Glass Houses 3: Cottage and Cube

People move to the Heights to live in a house like Matthew and Myra Sontheimer’s: a typically Texan, one-story white bungalow with a small lawn, a porch and a porch swing, wicker chairs, and a few rural artifacts rescued from antique shops.

People move to the Heights to live in a house like Matthew and Myra Sontheimer’s: a typically Texan, one-story white bungalow with a small lawn, a porch and a porch swing, wicker chairs, and a few rural artifacts rescued from antique shops. Outside and in, it’s charming and particular. Painted in coordinated shades of sage, and decorated with handsome furniture, its respectability never goes long without being tweaked by Myra’s assemblies of antiques and knick-knacks.

 

It’s hard to picture a place better suited to the couple; every shelf seems to hold some kind of intersection of what they’re thinking about – filled in equal measure with books on every topic, souvenirs, snowglobes and toys. Their interests are comprehensive and overlapping. As Matthew shows me his monographs of interiors, he has to extract one from behind a plastic cat, pig, and three babies on dollhouse furniture. The cover, which depicts the ruined remains of a Cuban mansion, had been serving as the backdrop to one of Myra’s bookcase dioramas.

Behind the house proper, Matthew and Myra’s individual pursuits diverge – at least architecturally. The back yard is host to two buildings: a ten-foot by ten-foot cottage of playhouse proportions with planters on its windows and a green painted door, and – next to the cottage – an elegant two-story wood-sided green cube with a single long window running along its face, over a garage and small patio. The cottage is Myra’s. The cube is Matthew’s. Designed by architect Leslie Elkins (Live Oak Friends Meeting House), it contains the most thoughtfully planned studio in the city.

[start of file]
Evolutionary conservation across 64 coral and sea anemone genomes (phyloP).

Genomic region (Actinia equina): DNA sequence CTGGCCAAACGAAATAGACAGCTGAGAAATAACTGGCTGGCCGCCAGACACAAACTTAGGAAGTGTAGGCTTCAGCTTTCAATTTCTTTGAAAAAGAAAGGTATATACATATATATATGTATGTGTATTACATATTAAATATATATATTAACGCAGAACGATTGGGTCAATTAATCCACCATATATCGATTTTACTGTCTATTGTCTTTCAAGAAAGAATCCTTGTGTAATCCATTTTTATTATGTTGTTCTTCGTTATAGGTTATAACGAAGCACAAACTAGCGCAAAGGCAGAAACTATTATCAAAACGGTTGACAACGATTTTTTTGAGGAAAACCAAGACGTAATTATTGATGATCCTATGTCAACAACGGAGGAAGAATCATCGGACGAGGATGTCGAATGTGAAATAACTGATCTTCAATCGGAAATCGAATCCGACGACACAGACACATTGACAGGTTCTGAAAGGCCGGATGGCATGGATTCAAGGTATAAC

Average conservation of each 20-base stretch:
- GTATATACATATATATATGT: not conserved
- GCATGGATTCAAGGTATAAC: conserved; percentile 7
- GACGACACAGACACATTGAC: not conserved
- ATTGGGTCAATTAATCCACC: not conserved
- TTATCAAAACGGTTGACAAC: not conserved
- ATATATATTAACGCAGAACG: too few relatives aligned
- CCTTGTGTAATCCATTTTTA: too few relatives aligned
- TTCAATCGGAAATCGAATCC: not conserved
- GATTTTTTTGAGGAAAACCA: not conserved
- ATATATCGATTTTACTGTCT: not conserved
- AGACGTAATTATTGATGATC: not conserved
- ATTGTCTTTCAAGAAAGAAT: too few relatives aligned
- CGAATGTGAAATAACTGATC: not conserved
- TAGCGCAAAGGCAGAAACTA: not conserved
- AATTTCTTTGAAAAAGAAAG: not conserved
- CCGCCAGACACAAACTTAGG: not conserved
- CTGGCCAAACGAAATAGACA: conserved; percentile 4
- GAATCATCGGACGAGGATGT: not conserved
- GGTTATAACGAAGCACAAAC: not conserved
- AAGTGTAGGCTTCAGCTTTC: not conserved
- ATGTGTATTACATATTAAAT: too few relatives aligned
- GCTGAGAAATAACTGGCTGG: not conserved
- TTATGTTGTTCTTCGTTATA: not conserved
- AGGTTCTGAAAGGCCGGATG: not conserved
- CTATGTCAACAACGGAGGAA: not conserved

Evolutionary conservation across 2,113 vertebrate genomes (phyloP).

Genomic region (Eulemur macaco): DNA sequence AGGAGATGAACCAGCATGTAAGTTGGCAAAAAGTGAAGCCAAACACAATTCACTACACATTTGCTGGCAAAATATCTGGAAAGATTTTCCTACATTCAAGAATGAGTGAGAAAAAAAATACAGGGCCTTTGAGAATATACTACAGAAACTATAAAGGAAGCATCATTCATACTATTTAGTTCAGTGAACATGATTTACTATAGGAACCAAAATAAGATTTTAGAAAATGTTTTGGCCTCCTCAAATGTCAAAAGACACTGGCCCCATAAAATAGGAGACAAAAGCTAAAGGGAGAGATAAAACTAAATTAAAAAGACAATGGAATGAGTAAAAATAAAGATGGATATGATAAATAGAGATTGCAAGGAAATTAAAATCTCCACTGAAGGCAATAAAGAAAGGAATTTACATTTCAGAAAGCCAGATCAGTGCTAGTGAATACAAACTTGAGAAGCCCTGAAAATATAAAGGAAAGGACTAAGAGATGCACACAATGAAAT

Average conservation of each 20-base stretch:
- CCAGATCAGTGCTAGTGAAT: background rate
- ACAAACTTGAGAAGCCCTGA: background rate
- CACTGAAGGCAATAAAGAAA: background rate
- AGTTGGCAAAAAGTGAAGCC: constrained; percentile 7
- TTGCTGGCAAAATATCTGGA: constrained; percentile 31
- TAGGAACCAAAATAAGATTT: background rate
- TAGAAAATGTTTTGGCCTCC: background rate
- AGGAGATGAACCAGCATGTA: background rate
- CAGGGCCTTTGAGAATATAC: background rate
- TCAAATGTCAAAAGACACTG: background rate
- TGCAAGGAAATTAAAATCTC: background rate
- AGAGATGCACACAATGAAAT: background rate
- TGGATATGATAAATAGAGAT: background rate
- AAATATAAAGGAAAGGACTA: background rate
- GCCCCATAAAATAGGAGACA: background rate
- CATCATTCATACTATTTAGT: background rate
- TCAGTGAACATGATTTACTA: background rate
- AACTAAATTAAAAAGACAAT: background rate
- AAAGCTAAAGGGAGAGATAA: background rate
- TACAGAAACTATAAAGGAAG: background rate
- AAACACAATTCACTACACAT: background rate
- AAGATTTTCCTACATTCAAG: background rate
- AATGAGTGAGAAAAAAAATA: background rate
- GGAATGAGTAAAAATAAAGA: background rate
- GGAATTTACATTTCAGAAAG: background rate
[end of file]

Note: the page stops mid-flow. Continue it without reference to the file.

Matthew’s studio is most striking not for what’s in it, but what isn’t. Sketches, plans, scraps and clippings have been banished to manila envelopes neatly arranged in wooden shelves around the periphery. One white wall displays a single drawing on a sheet of letter paper. There’s only one drawing on the adjacent wall. This isn’t just because I’m taking pictures, either, Matthew assures me – it’s always like this. He’s worked meticulously since a grad school classmate forced him out of a shared studio and into a modified janitor’s closet. Although his space has grown, the fastidiousness has remained – overturning the cliché of the dusty garage workshop with a bright, clean room that boasts its own shower.

As neat as the studio is, it isn’t empty. Like the house, there’s a well-supplied bookshelf and when I notice a book by a writer I admire, (Aleksander Hemon’s The Question of Bruno), Matthew is quick to pull another of Hemon’s stories out of his files for me to take home. There’s a connection between him and the Bosnian writer – men who are propelled to commit their fathers’ legacies to paper. But, where Hemon deals in words, Sontheimer deals in handwriting itself, and the studio he commissioned is a place where every mark matters.

 

David Harrison is a writer and photographer living in Houston.

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